As an interesting side-note, we conjecture that a gradient-based approach is crucial here to obtain rates (in terms of ). For example, a different family of derivative-free methods (see for instance [20]) is based on a type of noisy binary search, where a few strategically selected points are repeatedly sampled in order to estimate which of them has a larger/smaller function value. This is used to shrink the feasible region where the optimum might lie. Since it is generally impossible to estimate the mean of noisy function values at a rate better than , it is not clear if one can get an optimization rate faster than with such methods.

The proof of the theorem relies on the following key lemma, whose proof appears in the appendix.

This lemma implies that Algorithm ? essentially performs stochastic gradient descent over the strongly-convex function , where the gradient estimates are unbiased and with bounded second moments. The returned point is a suffix-average of the last iterates. Using a convergence analysis for stochastic gradient descent with suffix-averaging [22], and plugging in the bounds of Lemma ?, we get Thm. ?.

3.2Lower Bounds

In this subsection, we prove that the upper bound obtained in Thm. ? is essentially tight: namely, up to constants, the worst-case error rate one can obtain for derivative-free SCO of quadratic functions is order of . Besides showing that the algorithm above is essentially optimal, it implies that even for extremely nice strongly-convex functions and domains, the number of queries required to reach some fixed accuracy scales quadratically with the dimension . This stands in contrast to the case of linear functions, where the provable query complexity often scales linearly with .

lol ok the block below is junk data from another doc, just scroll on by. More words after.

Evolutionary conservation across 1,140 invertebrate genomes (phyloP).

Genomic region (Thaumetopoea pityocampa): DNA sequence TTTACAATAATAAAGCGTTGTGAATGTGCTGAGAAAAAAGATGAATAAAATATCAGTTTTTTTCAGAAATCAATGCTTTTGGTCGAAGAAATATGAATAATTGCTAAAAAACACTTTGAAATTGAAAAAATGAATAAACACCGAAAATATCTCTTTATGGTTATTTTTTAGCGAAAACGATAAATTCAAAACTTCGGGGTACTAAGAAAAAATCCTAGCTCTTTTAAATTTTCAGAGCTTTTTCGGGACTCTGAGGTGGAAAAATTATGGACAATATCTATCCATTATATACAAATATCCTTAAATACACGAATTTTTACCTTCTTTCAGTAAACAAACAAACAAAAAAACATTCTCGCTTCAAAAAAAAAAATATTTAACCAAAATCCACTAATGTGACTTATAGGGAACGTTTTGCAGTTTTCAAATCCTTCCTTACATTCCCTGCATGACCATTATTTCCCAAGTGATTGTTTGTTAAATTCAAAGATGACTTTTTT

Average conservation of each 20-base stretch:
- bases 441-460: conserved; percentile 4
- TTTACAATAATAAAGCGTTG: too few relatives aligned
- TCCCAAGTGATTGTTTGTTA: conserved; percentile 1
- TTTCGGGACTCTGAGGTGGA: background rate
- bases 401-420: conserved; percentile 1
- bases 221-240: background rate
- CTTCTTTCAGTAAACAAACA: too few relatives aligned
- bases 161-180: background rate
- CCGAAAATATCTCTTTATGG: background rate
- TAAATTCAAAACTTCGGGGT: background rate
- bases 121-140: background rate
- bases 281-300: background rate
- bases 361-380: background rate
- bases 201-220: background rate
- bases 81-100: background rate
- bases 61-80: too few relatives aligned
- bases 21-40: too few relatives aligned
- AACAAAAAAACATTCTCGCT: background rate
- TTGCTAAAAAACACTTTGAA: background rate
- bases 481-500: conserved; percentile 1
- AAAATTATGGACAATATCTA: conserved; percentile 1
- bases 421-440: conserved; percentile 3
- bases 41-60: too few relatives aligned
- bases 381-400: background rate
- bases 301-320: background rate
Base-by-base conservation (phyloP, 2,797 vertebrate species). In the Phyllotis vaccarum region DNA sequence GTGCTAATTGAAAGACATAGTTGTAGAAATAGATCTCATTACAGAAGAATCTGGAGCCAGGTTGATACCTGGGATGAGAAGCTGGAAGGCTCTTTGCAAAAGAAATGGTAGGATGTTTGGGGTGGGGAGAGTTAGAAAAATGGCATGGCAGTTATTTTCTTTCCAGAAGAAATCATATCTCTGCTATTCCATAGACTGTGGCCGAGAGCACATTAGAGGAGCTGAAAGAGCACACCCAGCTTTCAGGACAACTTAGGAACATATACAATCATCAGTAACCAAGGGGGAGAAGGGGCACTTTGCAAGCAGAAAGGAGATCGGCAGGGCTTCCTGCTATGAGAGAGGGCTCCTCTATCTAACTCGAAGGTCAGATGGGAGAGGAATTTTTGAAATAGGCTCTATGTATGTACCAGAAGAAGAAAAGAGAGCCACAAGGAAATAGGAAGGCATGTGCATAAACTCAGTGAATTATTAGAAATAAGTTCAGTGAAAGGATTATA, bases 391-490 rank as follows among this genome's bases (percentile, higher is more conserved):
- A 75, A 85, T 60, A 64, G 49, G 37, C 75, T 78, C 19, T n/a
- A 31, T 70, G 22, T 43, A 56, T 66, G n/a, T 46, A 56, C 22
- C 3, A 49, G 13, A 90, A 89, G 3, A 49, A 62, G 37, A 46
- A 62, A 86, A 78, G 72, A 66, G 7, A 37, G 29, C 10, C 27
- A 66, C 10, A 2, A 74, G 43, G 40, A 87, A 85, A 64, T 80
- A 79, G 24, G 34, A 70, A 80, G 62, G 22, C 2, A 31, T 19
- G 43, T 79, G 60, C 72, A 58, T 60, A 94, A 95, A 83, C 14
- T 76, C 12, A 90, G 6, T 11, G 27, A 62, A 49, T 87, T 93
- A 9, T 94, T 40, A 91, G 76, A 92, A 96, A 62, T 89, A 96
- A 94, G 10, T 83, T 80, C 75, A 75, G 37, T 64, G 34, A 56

Note that since , we know in advance that the optimum must lie in the unit Euclidean ball. Despite this, the lower bound holds even if we do not restrict at all the domain in which we are allowed to query - i.e., it can even be all of .

The proof technique is inspired by a lower bound which appears in [4], in the different context of compressed sensing. The argument also bears some close similarities to the proof of Assouad’s lemma (see [13]).

We will exhibit a distribution over quadratic functions , such that in expectation over this distribution, any querying strategy will attain optimization error. This implies that for any querying strategy, there exists some deterministic for which it will have this amount of error.